"Why are you playing Elvis again? He's not even that good!"

Eventually we went to see him live, and he was terrific. And at some point, after their mania died down, I admitted to myself, and perhaps to my friends, that this Costello guy was pretty damn talented. I don't own a lot of his albums, but I have a few and really enjoy them.

I've had this contrarian reaction to plenty of other things in my life. My wife and her family decide to drink Dark 'n' Stormys during our annual Cape Cod vacation, and I opt for something, anything, different.

I bought a liter of Orange Crush and mixed it with vodka, dubbed it Orange Crash and pretended that it was just as good as their beverage.

At a family gathering, my family -- sister, brother, cousins, wife, kids -- were having a fantastic time playing Heads Up! on somebody's iPhone, howling with laughter as they acted out clues. Along with a few other folks, I was chilling in my sister's living room when the whole Heads Up! gang rushed into the room, insisting that I had to play.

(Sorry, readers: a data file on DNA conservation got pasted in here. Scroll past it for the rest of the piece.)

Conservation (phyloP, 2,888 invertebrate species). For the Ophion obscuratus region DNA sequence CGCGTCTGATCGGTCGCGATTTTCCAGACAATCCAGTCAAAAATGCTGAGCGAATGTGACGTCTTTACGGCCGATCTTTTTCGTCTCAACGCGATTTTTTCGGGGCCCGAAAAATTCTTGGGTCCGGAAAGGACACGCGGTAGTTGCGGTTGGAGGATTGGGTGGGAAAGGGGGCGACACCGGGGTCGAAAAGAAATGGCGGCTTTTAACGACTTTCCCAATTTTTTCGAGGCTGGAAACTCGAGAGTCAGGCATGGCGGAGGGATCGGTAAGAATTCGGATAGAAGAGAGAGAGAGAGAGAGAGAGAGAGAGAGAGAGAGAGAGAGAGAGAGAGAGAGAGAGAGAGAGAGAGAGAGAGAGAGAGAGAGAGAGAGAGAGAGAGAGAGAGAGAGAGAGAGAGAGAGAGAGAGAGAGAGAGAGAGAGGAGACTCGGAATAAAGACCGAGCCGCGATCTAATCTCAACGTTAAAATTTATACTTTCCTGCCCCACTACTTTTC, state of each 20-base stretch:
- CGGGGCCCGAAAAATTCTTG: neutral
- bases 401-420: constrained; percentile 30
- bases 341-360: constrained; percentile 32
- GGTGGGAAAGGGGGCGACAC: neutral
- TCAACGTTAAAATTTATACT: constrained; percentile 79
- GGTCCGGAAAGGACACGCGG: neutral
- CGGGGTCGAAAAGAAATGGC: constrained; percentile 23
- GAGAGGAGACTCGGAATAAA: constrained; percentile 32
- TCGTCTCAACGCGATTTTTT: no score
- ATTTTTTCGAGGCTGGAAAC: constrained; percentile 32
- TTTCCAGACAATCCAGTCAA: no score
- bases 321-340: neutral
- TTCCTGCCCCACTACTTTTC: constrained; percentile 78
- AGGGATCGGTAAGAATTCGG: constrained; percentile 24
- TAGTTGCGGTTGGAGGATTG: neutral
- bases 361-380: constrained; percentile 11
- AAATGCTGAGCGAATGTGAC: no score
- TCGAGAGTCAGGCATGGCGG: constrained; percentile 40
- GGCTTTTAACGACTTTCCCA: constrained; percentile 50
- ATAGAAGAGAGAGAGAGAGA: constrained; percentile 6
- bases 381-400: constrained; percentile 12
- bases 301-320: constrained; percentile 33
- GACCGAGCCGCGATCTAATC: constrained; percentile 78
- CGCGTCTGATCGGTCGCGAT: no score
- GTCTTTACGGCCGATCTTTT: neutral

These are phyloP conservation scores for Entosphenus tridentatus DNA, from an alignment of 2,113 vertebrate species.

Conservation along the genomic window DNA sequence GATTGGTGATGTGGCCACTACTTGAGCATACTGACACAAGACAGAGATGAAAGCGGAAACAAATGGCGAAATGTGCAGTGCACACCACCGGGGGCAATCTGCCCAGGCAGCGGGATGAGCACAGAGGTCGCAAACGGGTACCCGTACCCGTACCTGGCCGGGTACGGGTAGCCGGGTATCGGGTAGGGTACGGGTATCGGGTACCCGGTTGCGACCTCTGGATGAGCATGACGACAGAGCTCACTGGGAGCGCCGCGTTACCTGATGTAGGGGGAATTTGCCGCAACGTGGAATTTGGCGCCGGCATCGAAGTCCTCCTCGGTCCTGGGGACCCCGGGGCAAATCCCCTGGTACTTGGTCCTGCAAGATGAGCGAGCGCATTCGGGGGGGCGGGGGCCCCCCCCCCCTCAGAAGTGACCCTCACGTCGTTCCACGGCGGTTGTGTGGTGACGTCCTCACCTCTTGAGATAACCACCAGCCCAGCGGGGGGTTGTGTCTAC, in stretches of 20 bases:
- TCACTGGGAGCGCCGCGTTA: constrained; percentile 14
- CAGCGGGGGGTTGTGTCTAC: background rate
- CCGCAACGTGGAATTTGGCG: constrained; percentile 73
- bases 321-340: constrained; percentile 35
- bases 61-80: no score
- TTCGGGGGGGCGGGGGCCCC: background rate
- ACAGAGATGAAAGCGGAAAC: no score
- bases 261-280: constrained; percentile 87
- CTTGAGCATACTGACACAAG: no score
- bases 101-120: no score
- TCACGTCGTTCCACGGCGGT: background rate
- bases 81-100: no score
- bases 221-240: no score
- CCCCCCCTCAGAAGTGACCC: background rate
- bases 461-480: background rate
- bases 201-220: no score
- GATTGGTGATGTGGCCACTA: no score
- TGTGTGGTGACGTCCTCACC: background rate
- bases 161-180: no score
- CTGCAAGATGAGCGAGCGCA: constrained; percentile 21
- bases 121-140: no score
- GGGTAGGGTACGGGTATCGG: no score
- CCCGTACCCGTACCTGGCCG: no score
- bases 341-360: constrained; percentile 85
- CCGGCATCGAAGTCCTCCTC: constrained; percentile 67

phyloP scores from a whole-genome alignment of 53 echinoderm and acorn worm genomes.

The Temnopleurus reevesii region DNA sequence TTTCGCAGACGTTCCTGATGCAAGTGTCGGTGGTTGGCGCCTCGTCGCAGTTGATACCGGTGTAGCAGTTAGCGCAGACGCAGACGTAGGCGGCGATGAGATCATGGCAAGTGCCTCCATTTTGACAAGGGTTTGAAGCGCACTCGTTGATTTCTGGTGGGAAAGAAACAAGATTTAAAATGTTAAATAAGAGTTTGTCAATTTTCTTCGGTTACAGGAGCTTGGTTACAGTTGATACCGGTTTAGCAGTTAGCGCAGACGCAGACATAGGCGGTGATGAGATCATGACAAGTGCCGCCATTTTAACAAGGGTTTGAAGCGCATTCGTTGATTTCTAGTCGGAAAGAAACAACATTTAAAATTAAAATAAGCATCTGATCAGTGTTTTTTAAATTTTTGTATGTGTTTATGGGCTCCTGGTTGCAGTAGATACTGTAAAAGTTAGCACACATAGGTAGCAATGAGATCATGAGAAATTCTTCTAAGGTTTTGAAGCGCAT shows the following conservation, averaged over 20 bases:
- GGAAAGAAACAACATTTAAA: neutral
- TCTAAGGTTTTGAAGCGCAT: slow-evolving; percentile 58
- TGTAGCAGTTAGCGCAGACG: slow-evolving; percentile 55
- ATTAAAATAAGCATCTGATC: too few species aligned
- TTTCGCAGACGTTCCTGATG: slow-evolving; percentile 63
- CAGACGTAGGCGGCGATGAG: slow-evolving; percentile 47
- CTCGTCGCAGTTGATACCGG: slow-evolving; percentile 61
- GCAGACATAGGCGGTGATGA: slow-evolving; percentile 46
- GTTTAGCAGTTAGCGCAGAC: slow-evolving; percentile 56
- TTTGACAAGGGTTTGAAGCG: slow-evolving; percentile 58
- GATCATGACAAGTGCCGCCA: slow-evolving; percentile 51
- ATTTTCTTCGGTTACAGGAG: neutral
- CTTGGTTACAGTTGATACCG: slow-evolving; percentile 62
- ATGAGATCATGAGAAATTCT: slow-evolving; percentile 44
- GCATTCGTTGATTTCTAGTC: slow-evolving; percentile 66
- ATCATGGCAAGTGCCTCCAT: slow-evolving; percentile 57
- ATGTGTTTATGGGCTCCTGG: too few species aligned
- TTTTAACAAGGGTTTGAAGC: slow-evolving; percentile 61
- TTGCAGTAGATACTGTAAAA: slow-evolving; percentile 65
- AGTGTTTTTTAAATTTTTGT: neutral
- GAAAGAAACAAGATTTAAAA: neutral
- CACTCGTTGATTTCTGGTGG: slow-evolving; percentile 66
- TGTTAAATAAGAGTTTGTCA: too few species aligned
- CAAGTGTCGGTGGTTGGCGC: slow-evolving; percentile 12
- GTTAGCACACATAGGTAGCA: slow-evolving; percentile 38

I didn't react well. Not at all. I pulled the Grumpy Old Man and told them I didn't want to play, and that if I'd wanted to, I wouldn't have been hanging out in the quiet living room, would I?

They shrugged me off and went back to their fun. I felt like an idiot.

I'm an introvert, plain and simple. This doesn't mean that I don't like to have fun, but it does mean that I have a hard time joining large gatherings and being spontaneous. But my oppositional attitude is more than that. I want to be cool, to be the one who discovers an awesome thing, whether it's a band (I take at least a little credit, but none of the blame, for the popularity and longevity of the Flaming Lips) or a TV show ("American Gypsies," which turned out pretty stupid).

On those times when I follow the trends, I often get burned -- "Heroes," "Nashville" and the first season of "Glee," I'm talkin' 'bout you.